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Accused abuser: I didn’t touch boy

BY SAM LANE | FEBRUARY 10, 2010 7:30 AM

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A former counselor at Lemme Elementary never touched the boy who accused him of doing so, he testified Tuesday.

At the end of the second day in Donald Clark’s second-degree sexual-abuse trial, both attorneys gave their closing statements. The jury did not return a verdict.

Clark took the stand Tuesday to give his testimony regarding sex acts he allegedly performed on a then-10-year-old in the spring of 2004.

Clark spoke confidently as attorneys raised questions about his professional life and the alleged incident.

“I was the man who had to wear a lot of hats,” he said about his time in the Iowa City School District.
Part of his duties in the district included acting as a sex-education teacher. It was in this capacity that he first became familiar with the alleged victim, he said.

Following Clark’s interaction with the alleged victim — which occurred during his fifth- and sixth-grade years — he heard nothing about the boy until he got a call from Iowa City police Detective Donald John Steva.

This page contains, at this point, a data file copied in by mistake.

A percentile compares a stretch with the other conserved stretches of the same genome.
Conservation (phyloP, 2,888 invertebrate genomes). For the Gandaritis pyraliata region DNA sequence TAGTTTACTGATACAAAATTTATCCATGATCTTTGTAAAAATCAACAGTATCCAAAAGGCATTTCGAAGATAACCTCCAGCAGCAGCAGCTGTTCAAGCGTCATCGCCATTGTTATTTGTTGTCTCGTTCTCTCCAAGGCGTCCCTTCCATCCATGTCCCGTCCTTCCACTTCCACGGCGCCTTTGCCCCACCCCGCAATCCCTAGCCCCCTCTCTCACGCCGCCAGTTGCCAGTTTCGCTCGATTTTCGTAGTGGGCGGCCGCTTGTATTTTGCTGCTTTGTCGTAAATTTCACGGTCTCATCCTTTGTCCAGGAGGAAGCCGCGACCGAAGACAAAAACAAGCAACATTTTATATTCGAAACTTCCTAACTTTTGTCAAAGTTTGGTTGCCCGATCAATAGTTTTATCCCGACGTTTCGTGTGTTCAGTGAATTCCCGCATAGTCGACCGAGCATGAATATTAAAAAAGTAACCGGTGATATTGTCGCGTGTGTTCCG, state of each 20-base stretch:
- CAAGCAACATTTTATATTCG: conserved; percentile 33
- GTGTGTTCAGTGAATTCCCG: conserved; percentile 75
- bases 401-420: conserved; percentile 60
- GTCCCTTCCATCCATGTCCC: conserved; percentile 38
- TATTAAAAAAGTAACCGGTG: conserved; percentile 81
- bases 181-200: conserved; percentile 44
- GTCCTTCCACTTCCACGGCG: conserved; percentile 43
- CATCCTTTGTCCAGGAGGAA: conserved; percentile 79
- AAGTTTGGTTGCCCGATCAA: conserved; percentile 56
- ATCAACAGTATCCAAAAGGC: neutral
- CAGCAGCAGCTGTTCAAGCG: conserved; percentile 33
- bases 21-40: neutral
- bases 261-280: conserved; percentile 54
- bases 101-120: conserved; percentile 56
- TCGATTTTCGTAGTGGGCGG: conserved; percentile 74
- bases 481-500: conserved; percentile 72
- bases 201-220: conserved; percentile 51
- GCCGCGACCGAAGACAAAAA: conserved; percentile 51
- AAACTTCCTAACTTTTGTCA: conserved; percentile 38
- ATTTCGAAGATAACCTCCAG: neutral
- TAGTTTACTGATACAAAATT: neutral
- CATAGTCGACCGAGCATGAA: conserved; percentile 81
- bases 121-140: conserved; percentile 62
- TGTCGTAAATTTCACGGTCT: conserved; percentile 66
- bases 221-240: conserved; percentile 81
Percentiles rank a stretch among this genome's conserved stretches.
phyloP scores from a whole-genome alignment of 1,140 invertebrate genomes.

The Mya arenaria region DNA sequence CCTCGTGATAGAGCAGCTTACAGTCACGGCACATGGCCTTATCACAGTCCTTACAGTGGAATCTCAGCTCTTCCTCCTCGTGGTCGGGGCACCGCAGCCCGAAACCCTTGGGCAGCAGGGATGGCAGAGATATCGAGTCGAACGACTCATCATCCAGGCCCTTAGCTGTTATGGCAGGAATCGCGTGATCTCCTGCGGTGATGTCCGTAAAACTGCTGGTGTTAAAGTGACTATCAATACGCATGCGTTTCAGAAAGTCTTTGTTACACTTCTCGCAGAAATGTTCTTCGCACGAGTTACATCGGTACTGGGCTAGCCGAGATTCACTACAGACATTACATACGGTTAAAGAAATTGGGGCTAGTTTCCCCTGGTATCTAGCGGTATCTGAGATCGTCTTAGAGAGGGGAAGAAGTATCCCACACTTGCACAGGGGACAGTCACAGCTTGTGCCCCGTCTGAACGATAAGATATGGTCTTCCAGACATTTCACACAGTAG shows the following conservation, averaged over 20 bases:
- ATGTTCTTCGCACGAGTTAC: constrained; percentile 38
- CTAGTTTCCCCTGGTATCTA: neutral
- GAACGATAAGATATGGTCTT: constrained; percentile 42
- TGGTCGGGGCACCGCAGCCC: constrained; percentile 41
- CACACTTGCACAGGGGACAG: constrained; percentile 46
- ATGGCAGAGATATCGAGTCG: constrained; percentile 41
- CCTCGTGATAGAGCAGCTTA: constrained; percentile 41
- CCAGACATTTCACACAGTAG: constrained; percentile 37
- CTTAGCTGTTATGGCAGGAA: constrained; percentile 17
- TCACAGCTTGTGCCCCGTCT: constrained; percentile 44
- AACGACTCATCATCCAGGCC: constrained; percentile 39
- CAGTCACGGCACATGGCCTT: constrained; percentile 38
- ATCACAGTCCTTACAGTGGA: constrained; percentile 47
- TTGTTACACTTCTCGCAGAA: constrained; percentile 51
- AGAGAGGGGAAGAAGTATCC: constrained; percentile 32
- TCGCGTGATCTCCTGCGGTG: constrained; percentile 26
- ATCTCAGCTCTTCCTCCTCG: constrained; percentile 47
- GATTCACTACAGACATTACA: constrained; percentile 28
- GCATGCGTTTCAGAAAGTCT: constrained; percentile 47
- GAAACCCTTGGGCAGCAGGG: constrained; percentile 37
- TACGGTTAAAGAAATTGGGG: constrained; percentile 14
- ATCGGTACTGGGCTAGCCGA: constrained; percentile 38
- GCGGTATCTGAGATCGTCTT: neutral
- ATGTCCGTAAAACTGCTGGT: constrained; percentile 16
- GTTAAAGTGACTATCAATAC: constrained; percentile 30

Clark said he thought the call was normal, because he had received calls before asking about students. But Steva told Clark there had been an allegation of inappropriate touching.

“It’s not a call I’m going to forget,” Clark said before pausing to contain his emotion.

In a subsequent interview between Steva and Clark, the detective asked the defendant why the alleged victim would lie. Clark, a gay man, guessed that it could have had something to do with the alleged victim’s sexuality.

“I know it was very hard. I believe I told Detective Steva that they often blame someone they trusted,” he said.

In assistant Johnson County prosecutor Anne Lahey’s cross-examination of Clark — the defense’s first and only witness — she asked a number of questions about Clark’s knowledge of abuse cases. Clark said he couldn’t give statistics about the tendencies.

Following a recess after Clark’s testimony, each attorney gave closing statements.

“We want to believe this didn’t happen,” said Lahey, who spoke first. “Why? We want to believe we’re protected in our own lives.”

Defense attorney John Robertson also spoke.

“Are you convinced that the doubt is the kind that would make a reasonable person hesitate?” Robertson said as he strolled around the courtroom. “If you hesitate, you must acquit.”

Robertson met with the defendant and his family after the courtroom cleared. Clark was crying.

The jury may return a verdict today.


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